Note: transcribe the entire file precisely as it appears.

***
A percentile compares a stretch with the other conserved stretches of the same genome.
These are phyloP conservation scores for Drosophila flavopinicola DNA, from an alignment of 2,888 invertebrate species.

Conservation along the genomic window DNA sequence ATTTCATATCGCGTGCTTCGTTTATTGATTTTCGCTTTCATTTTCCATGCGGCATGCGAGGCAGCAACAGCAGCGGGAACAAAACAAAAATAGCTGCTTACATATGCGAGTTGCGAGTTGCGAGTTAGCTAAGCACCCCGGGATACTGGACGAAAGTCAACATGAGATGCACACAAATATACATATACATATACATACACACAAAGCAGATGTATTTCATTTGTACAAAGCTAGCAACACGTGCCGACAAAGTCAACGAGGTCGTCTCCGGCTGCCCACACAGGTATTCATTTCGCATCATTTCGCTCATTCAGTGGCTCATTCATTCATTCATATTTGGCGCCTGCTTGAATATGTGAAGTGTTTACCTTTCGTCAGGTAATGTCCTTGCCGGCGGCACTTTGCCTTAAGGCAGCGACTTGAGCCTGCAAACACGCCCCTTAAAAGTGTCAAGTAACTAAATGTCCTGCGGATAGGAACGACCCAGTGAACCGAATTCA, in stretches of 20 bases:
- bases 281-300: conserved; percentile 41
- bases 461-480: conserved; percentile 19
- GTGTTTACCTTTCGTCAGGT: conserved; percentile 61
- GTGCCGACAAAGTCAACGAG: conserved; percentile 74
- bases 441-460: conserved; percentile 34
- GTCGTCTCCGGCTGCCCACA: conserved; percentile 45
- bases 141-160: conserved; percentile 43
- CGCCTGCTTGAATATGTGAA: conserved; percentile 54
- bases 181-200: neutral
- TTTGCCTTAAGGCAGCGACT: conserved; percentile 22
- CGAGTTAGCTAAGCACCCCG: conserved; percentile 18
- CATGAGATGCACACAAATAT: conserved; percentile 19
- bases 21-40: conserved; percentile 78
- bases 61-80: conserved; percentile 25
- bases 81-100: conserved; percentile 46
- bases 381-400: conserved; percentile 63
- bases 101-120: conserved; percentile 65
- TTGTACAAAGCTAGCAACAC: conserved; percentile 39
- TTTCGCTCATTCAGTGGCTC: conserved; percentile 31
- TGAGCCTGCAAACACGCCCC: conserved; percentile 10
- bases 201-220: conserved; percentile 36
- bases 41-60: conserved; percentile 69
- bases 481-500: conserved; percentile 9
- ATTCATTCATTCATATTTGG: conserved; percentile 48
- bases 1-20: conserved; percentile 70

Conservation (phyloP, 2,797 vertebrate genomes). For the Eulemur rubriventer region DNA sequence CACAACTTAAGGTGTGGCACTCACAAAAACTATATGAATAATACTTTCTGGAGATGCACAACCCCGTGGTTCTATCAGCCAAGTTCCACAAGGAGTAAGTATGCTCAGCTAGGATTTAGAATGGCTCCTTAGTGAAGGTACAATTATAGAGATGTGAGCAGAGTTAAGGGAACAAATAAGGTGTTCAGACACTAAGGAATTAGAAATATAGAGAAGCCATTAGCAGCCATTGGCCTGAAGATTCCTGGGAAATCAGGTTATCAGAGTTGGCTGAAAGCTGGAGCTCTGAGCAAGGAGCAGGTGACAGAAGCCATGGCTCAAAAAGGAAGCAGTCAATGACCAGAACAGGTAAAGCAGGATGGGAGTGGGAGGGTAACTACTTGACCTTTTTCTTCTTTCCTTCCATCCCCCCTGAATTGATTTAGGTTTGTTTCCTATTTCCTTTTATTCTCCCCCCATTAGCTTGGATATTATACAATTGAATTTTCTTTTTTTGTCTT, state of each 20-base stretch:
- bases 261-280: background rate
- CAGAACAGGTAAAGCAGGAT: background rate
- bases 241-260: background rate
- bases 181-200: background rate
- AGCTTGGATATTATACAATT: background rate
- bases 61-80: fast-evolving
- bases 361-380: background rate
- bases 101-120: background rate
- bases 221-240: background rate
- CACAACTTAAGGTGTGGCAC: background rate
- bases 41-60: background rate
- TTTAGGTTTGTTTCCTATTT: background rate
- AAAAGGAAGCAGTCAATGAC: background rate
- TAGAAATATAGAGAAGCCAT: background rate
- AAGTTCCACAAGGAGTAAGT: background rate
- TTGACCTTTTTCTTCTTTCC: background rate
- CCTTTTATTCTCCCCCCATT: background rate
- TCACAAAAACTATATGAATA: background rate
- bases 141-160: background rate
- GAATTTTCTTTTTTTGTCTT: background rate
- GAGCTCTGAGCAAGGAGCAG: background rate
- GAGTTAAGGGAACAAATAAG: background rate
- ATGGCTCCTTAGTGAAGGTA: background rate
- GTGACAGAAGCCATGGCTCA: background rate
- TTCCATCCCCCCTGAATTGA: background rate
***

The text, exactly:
A percentile compares a stretch with the other conserved stretches of the same genome.
These are phyloP conservation scores for Drosophila flavopinicola DNA, from an alignment of 2,888 invertebrate species.

Conservation along the genomic window DNA sequence ATTTCATATCGCGTGCTTCGTTTATTGATTTTCGCTTTCATTTTCCATGCGGCATGCGAGGCAGCAACAGCAGCGGGAACAAAACAAAAATAGCTGCTTACATATGCGAGTTGCGAGTTGCGAGTTAGCTAAGCACCCCGGGATACTGGACGAAAGTCAACATGAGATGCACACAAATATACATATACATATACATACACACAAAGCAGATGTATTTCATTTGTACAAAGCTAGCAACACGTGCCGACAAAGTCAACGAGGTCGTCTCCGGCTGCCCACACAGGTATTCATTTCGCATCATTTCGCTCATTCAGTGGCTCATTCATTCATTCATATTTGGCGCCTGCTTGAATATGTGAAGTGTTTACCTTTCGTCAGGTAATGTCCTTGCCGGCGGCACTTTGCCTTAAGGCAGCGACTTGAGCCTGCAAACACGCCCCTTAAAAGTGTCAAGTAACTAAATGTCCTGCGGATAGGAACGACCCAGTGAACCGAATTCA, in stretches of 20 bases:
- bases 281-300: conserved; percentile 41
- bases 461-480: conserved; percentile 19
- GTGTTTACCTTTCGTCAGGT: conserved; percentile 61
- GTGCCGACAAAGTCAACGAG: conserved; percentile 74
- bases 441-460: conserved; percentile 34
- GTCGTCTCCGGCTGCCCACA: conserved; percentile 45
- bases 141-160: conserved; percentile 43
- CGCCTGCTTGAATATGTGAA: conserved; percentile 54
- bases 181-200: neutral
- TTTGCCTTAAGGCAGCGACT: conserved; percentile 22
- CGAGTTAGCTAAGCACCCCG: conserved; percentile 18
- CATGAGATGCACACAAATAT: conserved; percentile 19
- bases 21-40: conserved; percentile 78
- bases 61-80: conserved; percentile 25
- bases 81-100: conserved; percentile 46
- bases 381-400: conserved; percentile 63
- bases 101-120: conserved; percentile 65
- TTGTACAAAGCTAGCAACAC: conserved; percentile 39
- TTTCGCTCATTCAGTGGCTC: conserved; percentile 31
- TGAGCCTGCAAACACGCCCC: conserved; percentile 10
- bases 201-220: conserved; percentile 36
- bases 41-60: conserved; percentile 69
- bases 481-500: conserved; percentile 9
- ATTCATTCATTCATATTTGG: conserved; percentile 48
- bases 1-20: conserved; percentile 70

Conservation (phyloP, 2,797 vertebrate genomes). For the Eulemur rubriventer region DNA sequence CACAACTTAAGGTGTGGCACTCACAAAAACTATATGAATAATACTTTCTGGAGATGCACAACCCCGTGGTTCTATCAGCCAAGTTCCACAAGGAGTAAGTATGCTCAGCTAGGATTTAGAATGGCTCCTTAGTGAAGGTACAATTATAGAGATGTGAGCAGAGTTAAGGGAACAAATAAGGTGTTCAGACACTAAGGAATTAGAAATATAGAGAAGCCATTAGCAGCCATTGGCCTGAAGATTCCTGGGAAATCAGGTTATCAGAGTTGGCTGAAAGCTGGAGCTCTGAGCAAGGAGCAGGTGACAGAAGCCATGGCTCAAAAAGGAAGCAGTCAATGACCAGAACAGGTAAAGCAGGATGGGAGTGGGAGGGTAACTACTTGACCTTTTTCTTCTTTCCTTCCATCCCCCCTGAATTGATTTAGGTTTGTTTCCTATTTCCTTTTATTCTCCCCCCATTAGCTTGGATATTATACAATTGAATTTTCTTTTTTTGTCTT, state of each 20-base stretch:
- bases 261-280: background rate
- CAGAACAGGTAAAGCAGGAT: background rate
- bases 241-260: background rate
- bases 181-200: background rate
- AGCTTGGATATTATACAATT: background rate
- bases 61-80: fast-evolving
- bases 361-380: background rate
- bases 101-120: background rate
- bases 221-240: background rate
- CACAACTTAAGGTGTGGCAC: background rate
- bases 41-60: background rate
- TTTAGGTTTGTTTCCTATTT: background rate
- AAAAGGAAGCAGTCAATGAC: background rate
- TAGAAATATAGAGAAGCCAT: background rate
- AAGTTCCACAAGGAGTAAGT: background rate
- TTGACCTTTTTCTTCTTTCC: background rate
- CCTTTTATTCTCCCCCCATT: background rate
- TCACAAAAACTATATGAATA: background rate
- bases 141-160: background rate
- GAATTTTCTTTTTTTGTCTT: background rate
- GAGCTCTGAGCAAGGAGCAG: background rate
- GAGTTAAGGGAACAAATAAG: background rate
- ATGGCTCCTTAGTGAAGGTA: background rate
- GTGACAGAAGCCATGGCTCA: background rate
- TTCCATCCCCCCTGAATTGA: background rate